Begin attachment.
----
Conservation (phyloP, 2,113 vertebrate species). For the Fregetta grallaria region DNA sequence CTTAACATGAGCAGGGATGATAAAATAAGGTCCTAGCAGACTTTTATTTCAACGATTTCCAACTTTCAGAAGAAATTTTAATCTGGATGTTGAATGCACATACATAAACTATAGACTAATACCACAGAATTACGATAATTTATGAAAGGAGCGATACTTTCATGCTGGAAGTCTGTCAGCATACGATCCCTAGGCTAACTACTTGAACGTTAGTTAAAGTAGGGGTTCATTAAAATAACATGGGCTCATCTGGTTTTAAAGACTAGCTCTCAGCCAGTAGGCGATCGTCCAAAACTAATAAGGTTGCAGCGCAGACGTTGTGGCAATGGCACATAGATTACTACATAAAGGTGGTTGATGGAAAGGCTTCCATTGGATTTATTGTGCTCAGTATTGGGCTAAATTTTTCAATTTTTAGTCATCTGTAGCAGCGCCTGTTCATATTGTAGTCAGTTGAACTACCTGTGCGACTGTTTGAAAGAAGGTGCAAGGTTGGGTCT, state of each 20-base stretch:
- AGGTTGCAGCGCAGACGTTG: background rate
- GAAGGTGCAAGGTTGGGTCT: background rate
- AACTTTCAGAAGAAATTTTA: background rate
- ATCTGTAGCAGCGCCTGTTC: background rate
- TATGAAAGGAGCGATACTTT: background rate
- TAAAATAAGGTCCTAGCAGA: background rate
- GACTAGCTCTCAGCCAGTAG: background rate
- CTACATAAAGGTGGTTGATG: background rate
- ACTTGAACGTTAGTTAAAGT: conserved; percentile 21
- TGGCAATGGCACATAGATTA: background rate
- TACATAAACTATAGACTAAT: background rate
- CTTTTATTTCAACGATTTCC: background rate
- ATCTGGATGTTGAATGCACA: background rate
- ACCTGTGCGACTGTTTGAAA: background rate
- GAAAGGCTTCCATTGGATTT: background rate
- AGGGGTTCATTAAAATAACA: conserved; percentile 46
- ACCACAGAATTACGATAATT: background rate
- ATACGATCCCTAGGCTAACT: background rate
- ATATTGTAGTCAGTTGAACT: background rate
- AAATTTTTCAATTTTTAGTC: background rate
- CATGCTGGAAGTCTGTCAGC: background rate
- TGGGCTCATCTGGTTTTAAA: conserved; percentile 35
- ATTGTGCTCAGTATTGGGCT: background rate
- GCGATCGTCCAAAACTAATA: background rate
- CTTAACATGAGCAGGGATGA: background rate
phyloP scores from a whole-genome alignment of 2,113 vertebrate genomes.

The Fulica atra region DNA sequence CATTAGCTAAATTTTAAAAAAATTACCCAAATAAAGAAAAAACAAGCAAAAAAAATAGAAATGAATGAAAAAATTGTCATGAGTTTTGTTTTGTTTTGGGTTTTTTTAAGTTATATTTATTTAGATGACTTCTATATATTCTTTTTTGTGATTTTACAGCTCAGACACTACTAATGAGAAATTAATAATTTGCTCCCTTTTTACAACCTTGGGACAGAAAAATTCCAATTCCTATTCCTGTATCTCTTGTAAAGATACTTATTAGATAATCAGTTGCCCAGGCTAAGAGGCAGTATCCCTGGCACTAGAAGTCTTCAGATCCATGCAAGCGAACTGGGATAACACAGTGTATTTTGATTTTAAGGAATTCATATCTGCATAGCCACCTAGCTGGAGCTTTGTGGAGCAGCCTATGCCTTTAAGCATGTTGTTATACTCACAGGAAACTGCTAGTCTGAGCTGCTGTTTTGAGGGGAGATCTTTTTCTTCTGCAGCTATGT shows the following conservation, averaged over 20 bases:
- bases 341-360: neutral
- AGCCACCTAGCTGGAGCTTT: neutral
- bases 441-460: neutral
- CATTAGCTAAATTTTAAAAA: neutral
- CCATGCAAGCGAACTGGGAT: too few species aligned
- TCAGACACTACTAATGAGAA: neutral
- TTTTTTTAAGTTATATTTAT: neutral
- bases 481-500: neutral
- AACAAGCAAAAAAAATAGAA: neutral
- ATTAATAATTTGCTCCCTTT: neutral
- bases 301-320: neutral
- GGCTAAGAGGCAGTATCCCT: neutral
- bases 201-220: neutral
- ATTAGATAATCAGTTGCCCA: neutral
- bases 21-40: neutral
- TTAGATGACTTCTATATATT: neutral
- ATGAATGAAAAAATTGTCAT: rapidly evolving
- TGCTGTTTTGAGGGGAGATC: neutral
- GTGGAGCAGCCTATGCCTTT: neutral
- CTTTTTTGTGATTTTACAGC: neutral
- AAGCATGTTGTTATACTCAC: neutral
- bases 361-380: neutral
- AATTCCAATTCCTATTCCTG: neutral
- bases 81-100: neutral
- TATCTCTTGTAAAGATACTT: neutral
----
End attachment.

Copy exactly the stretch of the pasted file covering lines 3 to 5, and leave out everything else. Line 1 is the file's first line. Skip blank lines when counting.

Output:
- GAAGGTGCAAGGTTGGGTCT: background rate
- AACTTTCAGAAGAAATTTTA: background rate
- ATCTGTAGCAGCGCCTGTTC: background rate